As you know, the philosophic art of autonomy and life is an inspired and inspiring way of knowing and engaging the world. It addresses what it means to be individually in possession of your life, and It provides a discipline in the process of authoring the author of your life. Why? So you can lead a life of your own design—one that is a better fit for who you are.
Of course, knowing who you are is critical to being autonomous. Importantly, our philosophy helps you to know who you are. It places self-knowledge and self-possession in a recursive relationship. Helping you to master this relationship has always been our goal.
Self-possession is a stand, too, a philosophic stand that must be reinvented, renewed and reinvigorated over and again as it meets resistance. Resistance from within—our own hard wiring, habits and inertia. Resistance from without—competing claims about what is meaningful and important. And resistance from circumstances themselves—electrical outages, phishing emails, unexpected financial downturns, etc.
Self-possession also demands a particular kind of practice—systematic, incremental and repetitive practice that, in due course and overtime, shows up as valued qualities of character, for example, receptivity and grace, timeliness and style, refinement and effectiveness, appreciation, courage and resilience. This coming together of sensibility and emotional resource empowers our ability to author the life we are naturally fit to live.
If being individually in possession of your life meant nothing more than sensing and acting in accordance with your personal nature, we’d not have a civilization, would we? Moreover, the license to do whatever we felt like doing whenever or wherever we felt like it probably gets old soon.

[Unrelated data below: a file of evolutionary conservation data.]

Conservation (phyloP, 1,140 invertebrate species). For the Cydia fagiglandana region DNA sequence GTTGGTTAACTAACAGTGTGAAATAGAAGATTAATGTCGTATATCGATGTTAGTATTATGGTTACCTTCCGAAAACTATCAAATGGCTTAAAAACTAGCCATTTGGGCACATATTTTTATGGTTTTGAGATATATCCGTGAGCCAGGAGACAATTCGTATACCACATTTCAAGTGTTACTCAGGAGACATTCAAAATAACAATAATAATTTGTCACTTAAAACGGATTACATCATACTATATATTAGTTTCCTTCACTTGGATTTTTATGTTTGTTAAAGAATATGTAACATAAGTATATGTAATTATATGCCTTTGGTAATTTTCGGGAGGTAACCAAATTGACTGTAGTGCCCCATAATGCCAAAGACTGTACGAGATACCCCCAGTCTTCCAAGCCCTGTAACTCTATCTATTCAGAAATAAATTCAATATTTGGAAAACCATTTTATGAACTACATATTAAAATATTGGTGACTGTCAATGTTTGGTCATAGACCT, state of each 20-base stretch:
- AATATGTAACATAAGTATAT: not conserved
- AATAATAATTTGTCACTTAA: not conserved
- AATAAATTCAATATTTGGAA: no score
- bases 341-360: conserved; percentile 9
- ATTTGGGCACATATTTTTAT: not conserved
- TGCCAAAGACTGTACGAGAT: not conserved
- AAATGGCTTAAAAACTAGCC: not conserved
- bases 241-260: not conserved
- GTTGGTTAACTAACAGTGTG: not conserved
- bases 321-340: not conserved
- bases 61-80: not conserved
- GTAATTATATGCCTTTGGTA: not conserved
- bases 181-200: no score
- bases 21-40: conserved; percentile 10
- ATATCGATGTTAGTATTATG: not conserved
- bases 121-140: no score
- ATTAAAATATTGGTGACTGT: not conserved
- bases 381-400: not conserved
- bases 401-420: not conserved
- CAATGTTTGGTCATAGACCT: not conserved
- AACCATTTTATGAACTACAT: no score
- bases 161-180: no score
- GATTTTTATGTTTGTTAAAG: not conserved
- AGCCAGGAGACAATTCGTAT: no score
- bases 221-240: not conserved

Clearly, our perspective is not on autonomy and life in isolation. We are addressing autonomy in its form as situated in America. We are subjected to a very demanding environment that manifests a socially constructed autonomous subject together with its transcendental authority, emancipated mind and its efforts to live a life of its own design. We are constructed this way not because of a divine plan but because the autonomous subject is the responsible identity on which pivots the course of individual life as well as the course of the nation.
Our philosophy, designed as I said, to help you to master the relationship between self-knowledge and self-possession, takes place on the creative edge of ontological transition and is a radical shift in the emancipated mind. What do I mean by ontological transition? Ultimately, this is a philosophy of the transformation of the human being into America’s autonomous subject. Our philosophy would have us act in recognition of the constitutionally sourced subjection of our citizenship while at the same time recognizing that the authorship of life begins with the authorship of the author. Indeed, the manifestation of our autonomy is an entirely natural process and our nature is the agent of our authorship.
Given the variability of nature among individuals, mastering the philosophic art of autonomy and life is not to say any life is ours for the asking. Indeed, the point is to pursue authoring the life you are also naturally fit to live. The engine driving the authorship of your life is not only your wielding of the principled mechanism of America’s autonomous subject but also the mechanism of your nature. That is, critical to the authorship of your life is the matter of taking responsibility for utilizing your natural fitness, e.g., your physiological and cognitive capacities, as a means of leverage. Follow the form of autonomy in America and let your nature lead the way.
Not least, the likelihood of achieving satisfaction with the authorship of your life, in your own mind, is a matter of coming to understand that who you are is one of us, despite your unique singularity. Then again, with this understanding in place, it is a matter of matching skills, experience and natural fitness with the operative demands of the functions with which you are engaged. Trying to skillfully fit to a purpose with a nature inadequate for the function is an example of attempting to author the life you are not naturally prepared to live. Instead, I think you will find love, meaning, belonging and contribution in this philosophic art. It asks you every day to address how the emancipated mind must struggle with itself in order to be individually in possession of the life for which it is responsible, not only for its survival but also for its flourishing.